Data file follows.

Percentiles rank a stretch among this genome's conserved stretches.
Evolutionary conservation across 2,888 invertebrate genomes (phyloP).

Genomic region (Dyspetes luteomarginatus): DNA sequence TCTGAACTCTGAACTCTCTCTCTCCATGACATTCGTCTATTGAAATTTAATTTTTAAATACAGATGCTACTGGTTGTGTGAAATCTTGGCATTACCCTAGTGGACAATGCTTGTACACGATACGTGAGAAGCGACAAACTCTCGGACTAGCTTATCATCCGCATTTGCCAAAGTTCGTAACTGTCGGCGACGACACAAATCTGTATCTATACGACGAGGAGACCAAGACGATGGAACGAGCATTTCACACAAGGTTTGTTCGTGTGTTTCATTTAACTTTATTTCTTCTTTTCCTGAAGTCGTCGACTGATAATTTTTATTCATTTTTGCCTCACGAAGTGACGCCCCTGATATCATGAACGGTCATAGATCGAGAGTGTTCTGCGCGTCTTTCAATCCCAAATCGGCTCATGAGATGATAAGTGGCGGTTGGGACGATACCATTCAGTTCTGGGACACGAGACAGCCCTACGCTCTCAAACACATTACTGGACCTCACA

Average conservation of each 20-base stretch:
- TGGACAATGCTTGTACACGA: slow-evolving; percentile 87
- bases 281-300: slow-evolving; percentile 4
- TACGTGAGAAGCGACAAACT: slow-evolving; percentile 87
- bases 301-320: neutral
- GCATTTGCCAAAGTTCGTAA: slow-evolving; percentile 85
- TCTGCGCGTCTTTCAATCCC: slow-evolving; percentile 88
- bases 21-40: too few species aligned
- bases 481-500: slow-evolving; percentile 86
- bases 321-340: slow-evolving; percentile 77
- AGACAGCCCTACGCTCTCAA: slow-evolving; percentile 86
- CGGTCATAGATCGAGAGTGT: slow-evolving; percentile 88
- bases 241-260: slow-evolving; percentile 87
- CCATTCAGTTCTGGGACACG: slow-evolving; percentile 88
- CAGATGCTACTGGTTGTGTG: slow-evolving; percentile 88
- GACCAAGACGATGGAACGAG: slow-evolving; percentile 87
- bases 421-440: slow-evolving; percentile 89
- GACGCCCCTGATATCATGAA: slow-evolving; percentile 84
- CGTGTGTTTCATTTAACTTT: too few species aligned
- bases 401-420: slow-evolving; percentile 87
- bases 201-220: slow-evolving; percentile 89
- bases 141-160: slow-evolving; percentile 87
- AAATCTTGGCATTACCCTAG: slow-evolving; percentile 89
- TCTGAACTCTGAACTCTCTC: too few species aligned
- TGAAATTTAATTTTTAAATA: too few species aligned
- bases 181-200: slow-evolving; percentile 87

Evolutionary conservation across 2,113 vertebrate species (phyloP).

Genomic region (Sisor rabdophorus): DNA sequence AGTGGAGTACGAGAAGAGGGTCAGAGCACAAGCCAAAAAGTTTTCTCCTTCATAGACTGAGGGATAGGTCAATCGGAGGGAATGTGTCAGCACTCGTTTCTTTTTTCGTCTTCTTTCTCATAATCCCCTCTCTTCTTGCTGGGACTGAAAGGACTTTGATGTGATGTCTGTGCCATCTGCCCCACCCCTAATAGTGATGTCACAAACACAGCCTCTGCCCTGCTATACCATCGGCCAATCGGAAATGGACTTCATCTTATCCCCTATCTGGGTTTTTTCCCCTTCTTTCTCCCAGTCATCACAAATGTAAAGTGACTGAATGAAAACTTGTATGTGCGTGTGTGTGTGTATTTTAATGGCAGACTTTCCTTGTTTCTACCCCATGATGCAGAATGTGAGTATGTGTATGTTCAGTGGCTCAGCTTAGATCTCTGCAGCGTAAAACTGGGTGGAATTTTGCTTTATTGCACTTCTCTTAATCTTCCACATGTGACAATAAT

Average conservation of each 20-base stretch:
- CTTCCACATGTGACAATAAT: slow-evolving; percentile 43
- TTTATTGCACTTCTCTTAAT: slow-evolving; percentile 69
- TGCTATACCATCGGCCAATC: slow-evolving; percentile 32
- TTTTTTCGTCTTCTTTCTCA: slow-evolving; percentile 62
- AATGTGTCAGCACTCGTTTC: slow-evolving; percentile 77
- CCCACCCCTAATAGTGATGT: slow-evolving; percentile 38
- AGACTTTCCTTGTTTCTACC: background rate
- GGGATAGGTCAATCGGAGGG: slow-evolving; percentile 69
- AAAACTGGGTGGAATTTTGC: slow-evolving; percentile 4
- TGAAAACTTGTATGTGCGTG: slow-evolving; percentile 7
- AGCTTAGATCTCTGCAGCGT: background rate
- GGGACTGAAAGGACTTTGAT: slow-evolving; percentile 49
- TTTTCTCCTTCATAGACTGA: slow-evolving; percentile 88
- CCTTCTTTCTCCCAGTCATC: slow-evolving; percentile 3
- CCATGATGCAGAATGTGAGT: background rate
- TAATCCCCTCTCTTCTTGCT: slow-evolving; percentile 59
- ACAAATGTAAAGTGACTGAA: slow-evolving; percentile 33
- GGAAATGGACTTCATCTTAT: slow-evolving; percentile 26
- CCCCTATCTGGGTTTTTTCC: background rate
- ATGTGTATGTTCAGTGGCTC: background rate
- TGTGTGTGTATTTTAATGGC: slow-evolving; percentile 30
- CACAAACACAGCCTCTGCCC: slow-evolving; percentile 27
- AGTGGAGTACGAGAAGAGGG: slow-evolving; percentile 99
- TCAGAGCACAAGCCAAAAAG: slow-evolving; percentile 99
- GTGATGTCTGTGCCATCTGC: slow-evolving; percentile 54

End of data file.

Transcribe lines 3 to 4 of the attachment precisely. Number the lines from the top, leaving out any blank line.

Genomic region (Dyspetes luteomarginatus): DNA sequence TCTGAACTCTGAACTCTCTCTCTCCATGACATTCGTCTATTGAAATTTAATTTTTAAATACAGATGCTACTGGTTGTGTGAAATCTTGGCATTACCCTAGTGGACAATGCTTGTACACGATACGTGAGAAGCGACAAACTCTCGGACTAGCTTATCATCCGCATTTGCCAAAGTTCGTAACTGTCGGCGACGACACAAATCTGTATCTATACGACGAGGAGACCAAGACGATGGAACGAGCATTTCACACAAGGTTTGTTCGTGTGTTTCATTTAACTTTATTTCTTCTTTTCCTGAAGTCGTCGACTGATAATTTTTATTCATTTTTGCCTCACGAAGTGACGCCCCTGATATCATGAACGGTCATAGATCGAGAGTGTTCTGCGCGTCTTTCAATCCCAAATCGGCTCATGAGATGATAAGTGGCGGTTGGGACGATACCATTCAGTTCTGGGACACGAGACAGCCCTACGCTCTCAAACACATTACTGGACCTCACA

Average conservation of each 20-base stretch: